Welcome

UK Sacred Harp Convention 2011

Welcome to the new web presence for Sacred Harp singing in London!

What is Sacred Harp singing? An American sacred folk choral tradition, sung a cappella in four parts. A community music “happening”, a phenomenon that is gradually taking hold in many places in Europe. Something you, too, can learn to do, even if you’ve never sung before.

At long last, we now have four evening singings a month in London, in different locations (Hampstead, Bloomsbury and Bethnal Green). All have marvellous acoustics. Listen to a recording from our Third Monday singing in Bloomsbury (15 Oct 2012) here.

You will find all of the information regarding locations, transport, times and dates on these pages.

 

 

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All-Day singing in Lewes on Saturday, 5 July!

Come to sunny (hopefully) Sussex-by-the-Sea for the Lewes Sacred Harp Singing Day on Saturday, 5th July from 10.00 am to 4.30 pm at South Malling Parish Church, Church Lane, Lewes BN7 2JA. Parking is available in the lane next to the church.
Dinner on the grounds. Please bring food to share.

Lifts available from Lewes railway station, please contact Rachel & Nick by 5 pm on Friday 4th July if you need collecting.
Contact details on http://www.ukshapenote.org.uk/calendar/calendar.html

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Recordings from recent singings

We recently began singing at the Quaker Meeting House in Wandsworth, where one of us is a member, and have discovered that the acoustics there are very special. Here are some tracks from a recent singing (April 2014) at the Wandsworth Quaker Meeting House:

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Recordings on our new Bandcamp page!

They’re HERE. Arthur’s recordings!

Or rather IT’S here: The new Bandcamp page of London Sacred Harp, with fantastic recordings of our All-Day Sacred Harp Singing on 26 October and Europe and the UK’s first All-Day Christian Harmony singing on 27 October 2013. We all owe a big thank you to Arthur for his stellar sound engineering work!

So… get out your good earphones…

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New “Further Reading” page

Be sure to check out the newly added “Further Reading” page on the site – it contains invaluable suggestions by LSH singer and avid amateur SH historian Rebecca Over.

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Bloomsbury singing, Christmas edition (17 Dec 2012)

This evening we had another great crowd at the Bloomsbury singing – nearly 50 people. The sound was again beautiful. This song comes from the Christian Harmony. It is a perfect advertisement for the austere beauty of shapenote music.

Hark the Glad Sound, the Saviour Comes (Tune: Derrick, from the Christian Harmony)

And here is another Christmas song – Rapturous Scene  (from the Christian Harmony)

“Wrapped in the silence of the night lay all the eastern world,

when bursting glorious heavenly light the wondrous scene unfurled.

Hark how cherubic armies shout, and glory leads the song,

goodwill and peace are heard throughout th’harmonious heavenly throng.

 

With songs and honours sounding loud, address the Lord on high.

Over the heav’ns he spreads his clouds and waters veil the sky.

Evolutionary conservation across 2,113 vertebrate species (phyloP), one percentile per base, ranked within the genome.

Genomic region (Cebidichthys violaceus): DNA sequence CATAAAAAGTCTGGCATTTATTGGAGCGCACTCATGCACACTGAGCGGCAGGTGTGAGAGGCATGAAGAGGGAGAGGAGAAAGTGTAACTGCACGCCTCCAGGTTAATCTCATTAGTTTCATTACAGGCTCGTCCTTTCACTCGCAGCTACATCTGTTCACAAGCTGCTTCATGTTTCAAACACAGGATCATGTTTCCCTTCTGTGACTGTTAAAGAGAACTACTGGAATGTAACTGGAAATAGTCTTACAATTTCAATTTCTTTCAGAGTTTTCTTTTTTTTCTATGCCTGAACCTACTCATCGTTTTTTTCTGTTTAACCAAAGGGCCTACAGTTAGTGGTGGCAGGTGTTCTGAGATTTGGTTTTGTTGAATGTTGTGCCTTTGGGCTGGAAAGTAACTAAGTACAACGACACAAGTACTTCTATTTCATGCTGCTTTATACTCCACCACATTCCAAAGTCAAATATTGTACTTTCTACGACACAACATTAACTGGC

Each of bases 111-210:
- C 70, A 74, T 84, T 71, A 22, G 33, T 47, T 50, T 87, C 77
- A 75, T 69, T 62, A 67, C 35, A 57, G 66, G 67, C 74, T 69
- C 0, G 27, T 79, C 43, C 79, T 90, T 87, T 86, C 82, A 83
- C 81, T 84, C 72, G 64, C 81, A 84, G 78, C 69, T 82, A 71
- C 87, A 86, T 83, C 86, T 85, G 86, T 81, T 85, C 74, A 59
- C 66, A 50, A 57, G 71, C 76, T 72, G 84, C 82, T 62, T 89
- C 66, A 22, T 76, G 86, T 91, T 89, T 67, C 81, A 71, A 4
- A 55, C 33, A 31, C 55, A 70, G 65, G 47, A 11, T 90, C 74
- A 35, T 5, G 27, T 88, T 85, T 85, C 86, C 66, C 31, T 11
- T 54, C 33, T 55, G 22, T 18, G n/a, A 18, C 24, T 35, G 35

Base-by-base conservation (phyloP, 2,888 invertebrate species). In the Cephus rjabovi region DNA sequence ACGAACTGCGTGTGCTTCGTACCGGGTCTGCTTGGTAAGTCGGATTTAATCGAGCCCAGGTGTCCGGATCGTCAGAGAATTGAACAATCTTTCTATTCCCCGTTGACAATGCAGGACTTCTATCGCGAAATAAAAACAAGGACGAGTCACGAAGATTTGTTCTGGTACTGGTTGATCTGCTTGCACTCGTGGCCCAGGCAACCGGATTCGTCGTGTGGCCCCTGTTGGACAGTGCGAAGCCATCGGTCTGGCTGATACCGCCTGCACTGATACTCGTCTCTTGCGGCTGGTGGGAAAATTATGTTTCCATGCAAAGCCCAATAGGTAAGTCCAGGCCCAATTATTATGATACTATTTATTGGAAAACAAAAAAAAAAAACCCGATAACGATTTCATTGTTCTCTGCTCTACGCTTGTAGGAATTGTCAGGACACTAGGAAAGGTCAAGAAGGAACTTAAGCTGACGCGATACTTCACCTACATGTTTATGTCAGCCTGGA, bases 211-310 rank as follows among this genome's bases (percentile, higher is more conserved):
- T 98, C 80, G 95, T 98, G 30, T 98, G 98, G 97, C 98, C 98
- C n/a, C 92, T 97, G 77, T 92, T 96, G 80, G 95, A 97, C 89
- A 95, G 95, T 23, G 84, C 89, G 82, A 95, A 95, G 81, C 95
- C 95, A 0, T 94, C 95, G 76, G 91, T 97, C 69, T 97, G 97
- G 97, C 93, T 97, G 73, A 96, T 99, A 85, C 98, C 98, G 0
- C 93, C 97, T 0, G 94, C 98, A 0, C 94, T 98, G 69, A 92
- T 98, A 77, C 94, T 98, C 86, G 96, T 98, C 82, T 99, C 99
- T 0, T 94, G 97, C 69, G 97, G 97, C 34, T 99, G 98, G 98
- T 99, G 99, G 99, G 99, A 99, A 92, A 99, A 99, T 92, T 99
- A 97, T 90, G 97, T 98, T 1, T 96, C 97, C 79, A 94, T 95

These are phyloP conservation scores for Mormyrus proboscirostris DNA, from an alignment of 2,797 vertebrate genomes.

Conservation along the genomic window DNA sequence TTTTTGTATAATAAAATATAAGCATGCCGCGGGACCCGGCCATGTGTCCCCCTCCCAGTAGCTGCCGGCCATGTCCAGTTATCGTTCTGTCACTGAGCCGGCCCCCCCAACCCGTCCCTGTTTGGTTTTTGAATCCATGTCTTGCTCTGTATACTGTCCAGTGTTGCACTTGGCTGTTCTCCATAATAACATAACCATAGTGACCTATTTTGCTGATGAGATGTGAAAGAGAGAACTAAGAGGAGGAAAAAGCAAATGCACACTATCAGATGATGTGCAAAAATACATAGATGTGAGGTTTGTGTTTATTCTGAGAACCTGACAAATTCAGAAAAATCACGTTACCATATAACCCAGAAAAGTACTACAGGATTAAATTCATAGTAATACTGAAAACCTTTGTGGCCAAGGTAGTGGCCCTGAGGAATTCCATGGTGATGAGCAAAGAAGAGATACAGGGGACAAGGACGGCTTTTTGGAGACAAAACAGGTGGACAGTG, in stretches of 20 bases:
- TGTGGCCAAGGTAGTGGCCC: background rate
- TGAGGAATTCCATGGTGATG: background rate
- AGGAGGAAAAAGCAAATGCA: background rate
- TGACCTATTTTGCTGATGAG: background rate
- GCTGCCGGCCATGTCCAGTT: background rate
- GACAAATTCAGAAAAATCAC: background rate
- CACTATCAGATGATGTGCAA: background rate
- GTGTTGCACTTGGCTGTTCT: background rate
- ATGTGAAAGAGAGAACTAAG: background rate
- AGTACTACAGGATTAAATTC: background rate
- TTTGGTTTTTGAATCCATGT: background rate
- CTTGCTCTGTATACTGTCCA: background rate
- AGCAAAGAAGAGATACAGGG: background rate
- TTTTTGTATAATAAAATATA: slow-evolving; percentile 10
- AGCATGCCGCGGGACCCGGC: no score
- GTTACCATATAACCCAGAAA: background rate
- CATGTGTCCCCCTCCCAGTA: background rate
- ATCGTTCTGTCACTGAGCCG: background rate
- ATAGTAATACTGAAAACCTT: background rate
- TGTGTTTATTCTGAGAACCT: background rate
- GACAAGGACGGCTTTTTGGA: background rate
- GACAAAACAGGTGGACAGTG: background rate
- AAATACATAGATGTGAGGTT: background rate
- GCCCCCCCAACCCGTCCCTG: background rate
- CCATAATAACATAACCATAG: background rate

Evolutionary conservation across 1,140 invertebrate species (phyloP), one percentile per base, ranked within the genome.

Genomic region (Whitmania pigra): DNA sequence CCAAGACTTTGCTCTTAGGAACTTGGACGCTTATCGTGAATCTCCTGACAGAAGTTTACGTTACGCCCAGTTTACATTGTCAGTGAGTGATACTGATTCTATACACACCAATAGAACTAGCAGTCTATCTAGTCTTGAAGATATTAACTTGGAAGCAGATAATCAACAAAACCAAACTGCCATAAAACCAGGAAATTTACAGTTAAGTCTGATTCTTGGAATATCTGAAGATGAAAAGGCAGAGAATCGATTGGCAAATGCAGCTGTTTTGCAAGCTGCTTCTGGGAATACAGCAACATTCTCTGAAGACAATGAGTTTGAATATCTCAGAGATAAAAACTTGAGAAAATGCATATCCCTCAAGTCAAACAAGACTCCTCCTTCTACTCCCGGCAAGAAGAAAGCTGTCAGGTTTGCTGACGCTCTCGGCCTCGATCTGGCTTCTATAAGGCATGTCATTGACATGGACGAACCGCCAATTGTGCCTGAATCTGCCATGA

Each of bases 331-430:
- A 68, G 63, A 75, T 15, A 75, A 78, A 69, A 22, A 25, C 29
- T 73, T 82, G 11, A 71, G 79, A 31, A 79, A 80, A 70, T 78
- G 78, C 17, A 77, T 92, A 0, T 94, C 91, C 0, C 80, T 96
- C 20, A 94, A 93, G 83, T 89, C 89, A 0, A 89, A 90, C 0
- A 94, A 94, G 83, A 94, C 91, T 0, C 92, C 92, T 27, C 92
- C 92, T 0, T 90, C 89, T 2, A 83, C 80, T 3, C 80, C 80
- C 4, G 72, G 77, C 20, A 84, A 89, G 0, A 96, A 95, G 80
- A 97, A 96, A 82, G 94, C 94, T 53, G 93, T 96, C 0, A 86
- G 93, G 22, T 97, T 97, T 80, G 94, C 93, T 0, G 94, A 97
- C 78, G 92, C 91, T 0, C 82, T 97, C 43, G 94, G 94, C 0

He sends his showers of blessings down to cheer the plains below;

he makes the grass the mountains crown, and corn in valleys grow.

 

His steady counsels change the face of each declining year.

He bids the sun cut short his race, and wintry days appear.

On us his providence has shone with gentle smiling rays,

o, may our lips and lives make known his goodness and his praise.

 

 

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Radio 4 documentary “Songs of the Sacred Harp” – featuring (inter alia) London Sacred Harp!

This 30-minute documentary will air on Monday, 3 December at 4 pm on BBC Radio 4.

Cerys Matthews visits Alabama to uncover a sacred choral tradition. Widely practiced before the American Civil War, Sacred Harp singing is currently experiencing a global resurgence.

Once called ‘white spiritual’, this haunting unaccompanied choral tradition survived in the small rural Baptist churches of the American Deep South. Very different to bluegrass and to African American Gospel music, Sacred Harp preserved Anglo-Celtic practices that were subsequently lost in the UK.

Today, this music is spreading from the Deep South around the US and is even developing a following in the UK. Cerys travels to an all-day singing convention in Alabama to find out why the music is not just surviving but flourishing. In an age when church attendance is dropping fast, what is attracting people all over the US and the UK to sing archaic hymns?

Also called ‘shape note singing’, the music is based around the Sacred Harp hymn book compiled in Georgia in 1844. The pages show different shapes above the words to indicate the notes, enabling songs to be sung on sight. Gatherings are arranged in a hollow square with the self-selected leader entering the middle to call out the number of their chosen song. No applause or audience is allowed. Far removed from ‘happy clappy’, they are often austere hymns with themes of death and the pain of everyday existence.

Contributors include Hugh McGraw, Jesse Karlsberg, Warren Steele, Reba Del Windom, Henry Johnson, Michael Walker, Emma Rose Brown and Sam Carter.

For information on Sacred Harp singing around the UK:

http://www.ukshapenote.org.uk/

http://londonsacredharp.org/

Produced by Joby Waldman

A Somethin’ Else production for BBC Radio 4.

 

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